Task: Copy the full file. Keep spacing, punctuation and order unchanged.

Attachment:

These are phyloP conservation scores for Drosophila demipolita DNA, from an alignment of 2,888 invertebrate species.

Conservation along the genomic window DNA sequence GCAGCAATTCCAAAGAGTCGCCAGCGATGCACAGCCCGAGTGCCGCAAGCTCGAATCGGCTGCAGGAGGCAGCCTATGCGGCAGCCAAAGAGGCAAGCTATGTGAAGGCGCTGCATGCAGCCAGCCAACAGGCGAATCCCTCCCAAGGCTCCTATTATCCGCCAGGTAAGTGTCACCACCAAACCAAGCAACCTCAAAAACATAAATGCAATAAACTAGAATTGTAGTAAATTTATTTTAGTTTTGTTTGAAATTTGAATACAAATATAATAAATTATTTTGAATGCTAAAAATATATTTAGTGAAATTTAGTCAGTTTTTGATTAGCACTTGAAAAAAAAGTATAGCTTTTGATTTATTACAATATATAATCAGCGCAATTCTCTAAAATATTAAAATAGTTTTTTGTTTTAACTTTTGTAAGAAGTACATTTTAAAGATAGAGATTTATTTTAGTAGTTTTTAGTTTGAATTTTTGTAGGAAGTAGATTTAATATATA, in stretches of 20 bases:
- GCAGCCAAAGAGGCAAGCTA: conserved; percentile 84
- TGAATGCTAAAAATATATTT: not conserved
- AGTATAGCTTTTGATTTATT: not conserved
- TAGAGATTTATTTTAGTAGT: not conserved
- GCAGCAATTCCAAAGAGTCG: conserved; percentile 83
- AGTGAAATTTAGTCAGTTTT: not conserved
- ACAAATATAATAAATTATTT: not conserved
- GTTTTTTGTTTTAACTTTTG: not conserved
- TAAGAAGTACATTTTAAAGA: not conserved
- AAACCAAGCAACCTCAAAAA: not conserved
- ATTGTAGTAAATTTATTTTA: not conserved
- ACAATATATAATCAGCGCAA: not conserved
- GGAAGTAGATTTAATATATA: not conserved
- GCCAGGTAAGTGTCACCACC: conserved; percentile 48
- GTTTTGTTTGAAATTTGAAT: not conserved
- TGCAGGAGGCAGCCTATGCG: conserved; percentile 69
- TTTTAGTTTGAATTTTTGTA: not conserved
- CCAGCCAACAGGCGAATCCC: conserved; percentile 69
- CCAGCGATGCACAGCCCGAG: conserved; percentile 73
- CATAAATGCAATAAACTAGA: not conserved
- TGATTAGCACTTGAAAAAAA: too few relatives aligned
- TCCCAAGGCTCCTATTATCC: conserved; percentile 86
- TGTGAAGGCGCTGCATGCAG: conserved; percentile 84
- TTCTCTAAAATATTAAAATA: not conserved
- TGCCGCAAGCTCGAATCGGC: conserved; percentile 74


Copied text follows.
These are phyloP conservation scores for Drosophila demipolita DNA, from an alignment of 2,888 invertebrate species.

Conservation along the genomic window DNA sequence GCAGCAATTCCAAAGAGTCGCCAGCGATGCACAGCCCGAGTGCCGCAAGCTCGAATCGGCTGCAGGAGGCAGCCTATGCGGCAGCCAAAGAGGCAAGCTATGTGAAGGCGCTGCATGCAGCCAGCCAACAGGCGAATCCCTCCCAAGGCTCCTATTATCCGCCAGGTAAGTGTCACCACCAAACCAAGCAACCTCAAAAACATAAATGCAATAAACTAGAATTGTAGTAAATTTATTTTAGTTTTGTTTGAAATTTGAATACAAATATAATAAATTATTTTGAATGCTAAAAATATATTTAGTGAAATTTAGTCAGTTTTTGATTAGCACTTGAAAAAAAAGTATAGCTTTTGATTTATTACAATATATAATCAGCGCAATTCTCTAAAATATTAAAATAGTTTTTTGTTTTAACTTTTGTAAGAAGTACATTTTAAAGATAGAGATTTATTTTAGTAGTTTTTAGTTTGAATTTTTGTAGGAAGTAGATTTAATATATA, in stretches of 20 bases:
- GCAGCCAAAGAGGCAAGCTA: conserved; percentile 84
- TGAATGCTAAAAATATATTT: not conserved
- AGTATAGCTTTTGATTTATT: not conserved
- TAGAGATTTATTTTAGTAGT: not conserved
- GCAGCAATTCCAAAGAGTCG: conserved; percentile 83
- AGTGAAATTTAGTCAGTTTT: not conserved
- ACAAATATAATAAATTATTT: not conserved
- GTTTTTTGTTTTAACTTTTG: not conserved
- TAAGAAGTACATTTTAAAGA: not conserved
- AAACCAAGCAACCTCAAAAA: not conserved
- ATTGTAGTAAATTTATTTTA: not conserved
- ACAATATATAATCAGCGCAA: not conserved
- GGAAGTAGATTTAATATATA: not conserved
- GCCAGGTAAGTGTCACCACC: conserved; percentile 48
- GTTTTGTTTGAAATTTGAAT: not conserved
- TGCAGGAGGCAGCCTATGCG: conserved; percentile 69
- TTTTAGTTTGAATTTTTGTA: not conserved
- CCAGCCAACAGGCGAATCCC: conserved; percentile 69
- CCAGCGATGCACAGCCCGAG: conserved; percentile 73
- CATAAATGCAATAAACTAGA: not conserved
- TGATTAGCACTTGAAAAAAA: too few relatives aligned
- TCCCAAGGCTCCTATTATCC: conserved; percentile 86
- TGTGAAGGCGCTGCATGCAG: conserved; percentile 84
- TTCTCTAAAATATTAAAATA: not conserved
- TGCCGCAAGCTCGAATCGGC: conserved; percentile 74